Addiction is not something that happens overnight. It typically takes a lot of time for it to occur as the brain and behaviors change. Repeated substance abuse that happens over a period of time leads to these changes. Every person’s experiences are a bit different, but nearly all of them will have some level of the following cycle. From that first use through the inability to stop using, understanding where you are in this cycle of addiction is important.
During this first stage, a person is trying the substance for the first time. This can happen at any time in a person’s life. It is often brought on by curiosity or peer pressure. Family environment, family belief systems, and drug availability play a role here.
In this second stage, a person has used the drug and is now taking the drug in various ways. You are testing out how it feels and how it impacts your life. No cravings exist at this stage, and a person is able to use or not use freely. That means that every use here is a conscious decision to use.
#3: Regular or Consistent Use
In this phase, the use of the drug becomes more normalized. It feels like it is just a normal thing to do. It does not have to happen every day, but there is some sort of pattern that occurs. Some people may be using every weekend. Others may use when they are having a bad day or when they are bored. At this point, the drug use can become problematic if it starts to impact a person’s life.
#4: Ricky Focused Use
In the fourth stage, a person is using more than they were and often more consistently. They are also experiencing the negative effects of using on their daily life. Often, this is when significant changes happen to a person, and they begin to feel the impact. For example, they may experience:
- Neglecting their responsibilities or missing key responsibilities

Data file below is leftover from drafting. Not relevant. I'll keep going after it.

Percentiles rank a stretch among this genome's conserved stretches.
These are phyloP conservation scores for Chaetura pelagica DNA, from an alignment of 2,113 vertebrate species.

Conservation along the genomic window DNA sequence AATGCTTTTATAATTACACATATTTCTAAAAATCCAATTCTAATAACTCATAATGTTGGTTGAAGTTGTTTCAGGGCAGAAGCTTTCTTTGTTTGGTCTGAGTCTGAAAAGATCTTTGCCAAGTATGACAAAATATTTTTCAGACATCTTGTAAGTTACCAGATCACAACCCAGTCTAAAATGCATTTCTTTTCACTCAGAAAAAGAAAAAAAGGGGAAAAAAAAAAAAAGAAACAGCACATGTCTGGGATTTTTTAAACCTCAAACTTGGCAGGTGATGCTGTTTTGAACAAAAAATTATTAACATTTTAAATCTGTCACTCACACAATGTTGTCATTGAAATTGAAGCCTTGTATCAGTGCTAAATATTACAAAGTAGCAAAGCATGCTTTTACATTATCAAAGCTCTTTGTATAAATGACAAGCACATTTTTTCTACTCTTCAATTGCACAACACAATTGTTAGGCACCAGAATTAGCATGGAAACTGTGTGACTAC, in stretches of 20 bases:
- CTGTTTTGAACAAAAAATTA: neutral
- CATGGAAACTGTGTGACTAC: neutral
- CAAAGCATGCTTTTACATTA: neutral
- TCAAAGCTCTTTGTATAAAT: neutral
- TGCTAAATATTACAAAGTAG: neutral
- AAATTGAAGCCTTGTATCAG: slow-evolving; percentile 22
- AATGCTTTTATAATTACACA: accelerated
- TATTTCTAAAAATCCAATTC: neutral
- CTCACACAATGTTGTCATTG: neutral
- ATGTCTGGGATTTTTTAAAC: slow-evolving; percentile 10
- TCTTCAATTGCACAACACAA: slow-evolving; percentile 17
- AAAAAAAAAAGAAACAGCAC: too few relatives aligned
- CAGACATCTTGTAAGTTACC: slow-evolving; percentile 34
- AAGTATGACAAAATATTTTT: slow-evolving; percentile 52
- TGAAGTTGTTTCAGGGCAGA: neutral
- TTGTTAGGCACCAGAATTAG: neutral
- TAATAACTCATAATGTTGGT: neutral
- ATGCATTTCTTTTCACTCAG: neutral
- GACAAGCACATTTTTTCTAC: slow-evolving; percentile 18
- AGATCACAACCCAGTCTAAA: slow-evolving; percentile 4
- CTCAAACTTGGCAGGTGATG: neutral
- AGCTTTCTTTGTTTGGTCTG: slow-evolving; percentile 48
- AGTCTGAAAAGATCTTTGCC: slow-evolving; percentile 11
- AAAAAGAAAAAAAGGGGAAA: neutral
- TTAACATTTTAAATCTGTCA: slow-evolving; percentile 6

- Stealing or borrowing money
- Hiding drug use, whereas before, they did not do so
- Drugs are found in easily accessed places and may be at home, work, or school
- There is a noticeable change in peer groups
- Things that used to be enjoyable and normal are no longer interesting
It’s possible for a person to still be in somewhat of control at this stage. They may not be feeling cravings yet.
#5: Dependence Forms
In this stage, a dependence occurs. This is marked by the onset of cravings when a person does not get access to the substances they want and need. In some situations, the drug is no longer a recreational choice. It is something they feel they need to have access to.
Also notable about this stage is the onset of tolerance. That is, there is an increasing need to use more of the drug each time because the old dosage is no longer enough to create the same results and feelings. A person becomes tolerant to that amount and needs more to avoid the onset of withdrawal symptoms.
Dependency and addiction are two different things. At this stage, a person recognizes that continued use of the drug is not safe and carries risks and poor outcomes. Yet, they do not feel they can stop using it and continue to use knowing these risks exist.
In addiction, a person does not feel like they can deal with their life any longer without the use of substances. A person with addiction may feel as though they have lost complete control over their actions and decisions. They can no longer simply stop using. They feel compelled to continue to use. Often, they want to stop, but they are unsure of how to do so. More so, a person in this phase is also compulsively seeking that drug. They cannot stop, and nothing is more important to them than that drug. It is physically necessary.
When a person recognizes the need for change, and they are ready to take on the challenges it brings, treatment becomes a viable option. This final stage is like the breaking point for the individual. They recognize that if they do not take actions to get help, they could die. Overdose risks are high here. A person may be in a state of crisis. This is when they need treatment the most.
Finding Help You Need for Addiction Recovery
No matter where you or a loved one is in the cycle of addiction, it is critical to take action today to change your future. America’s Rehab Campuses can help you. We offer a wide range of tools and resources to support your best long-term goals. Learn more about our residential treatment programs and how they can help you. Call us now to get started.